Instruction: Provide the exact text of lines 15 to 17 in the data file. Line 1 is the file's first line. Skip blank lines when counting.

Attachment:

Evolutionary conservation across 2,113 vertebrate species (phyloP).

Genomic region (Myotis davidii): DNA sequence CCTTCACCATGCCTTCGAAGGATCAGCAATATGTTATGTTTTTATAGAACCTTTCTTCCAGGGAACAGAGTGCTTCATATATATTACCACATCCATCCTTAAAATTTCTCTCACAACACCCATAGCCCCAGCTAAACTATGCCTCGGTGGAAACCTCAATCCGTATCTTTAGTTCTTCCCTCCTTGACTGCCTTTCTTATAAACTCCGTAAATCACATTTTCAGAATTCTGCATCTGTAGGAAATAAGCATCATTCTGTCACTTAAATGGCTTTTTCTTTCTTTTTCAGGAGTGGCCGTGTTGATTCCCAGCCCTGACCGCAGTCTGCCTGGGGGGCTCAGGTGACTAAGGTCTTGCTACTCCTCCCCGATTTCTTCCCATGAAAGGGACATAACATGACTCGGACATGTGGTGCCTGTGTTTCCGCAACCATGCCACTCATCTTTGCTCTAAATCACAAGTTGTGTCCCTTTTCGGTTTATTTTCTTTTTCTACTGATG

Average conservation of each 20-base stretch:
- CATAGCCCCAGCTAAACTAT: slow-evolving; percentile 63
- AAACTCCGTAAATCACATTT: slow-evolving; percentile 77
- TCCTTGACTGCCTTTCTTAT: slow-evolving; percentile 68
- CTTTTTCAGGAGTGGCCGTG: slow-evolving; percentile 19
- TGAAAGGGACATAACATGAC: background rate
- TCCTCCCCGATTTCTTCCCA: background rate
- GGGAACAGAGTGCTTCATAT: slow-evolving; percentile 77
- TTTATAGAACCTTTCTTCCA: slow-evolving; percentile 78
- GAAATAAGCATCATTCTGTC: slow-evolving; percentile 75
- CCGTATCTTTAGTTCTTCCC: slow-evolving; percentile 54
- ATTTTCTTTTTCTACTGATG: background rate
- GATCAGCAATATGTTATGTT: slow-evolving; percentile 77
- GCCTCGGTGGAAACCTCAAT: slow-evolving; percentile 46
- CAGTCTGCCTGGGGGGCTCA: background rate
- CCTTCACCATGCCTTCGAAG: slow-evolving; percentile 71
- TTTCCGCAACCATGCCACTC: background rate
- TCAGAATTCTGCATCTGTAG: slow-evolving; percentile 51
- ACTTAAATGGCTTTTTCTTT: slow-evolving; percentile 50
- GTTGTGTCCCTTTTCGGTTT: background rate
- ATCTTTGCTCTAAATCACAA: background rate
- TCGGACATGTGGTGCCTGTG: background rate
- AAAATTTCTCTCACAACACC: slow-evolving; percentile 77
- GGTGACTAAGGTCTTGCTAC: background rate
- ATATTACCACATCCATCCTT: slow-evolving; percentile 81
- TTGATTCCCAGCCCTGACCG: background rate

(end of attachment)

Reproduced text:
- GATCAGCAATATGTTATGTT: slow-evolving; percentile 77
- GCCTCGGTGGAAACCTCAAT: slow-evolving; percentile 46
- CAGTCTGCCTGGGGGGCTCA: background rate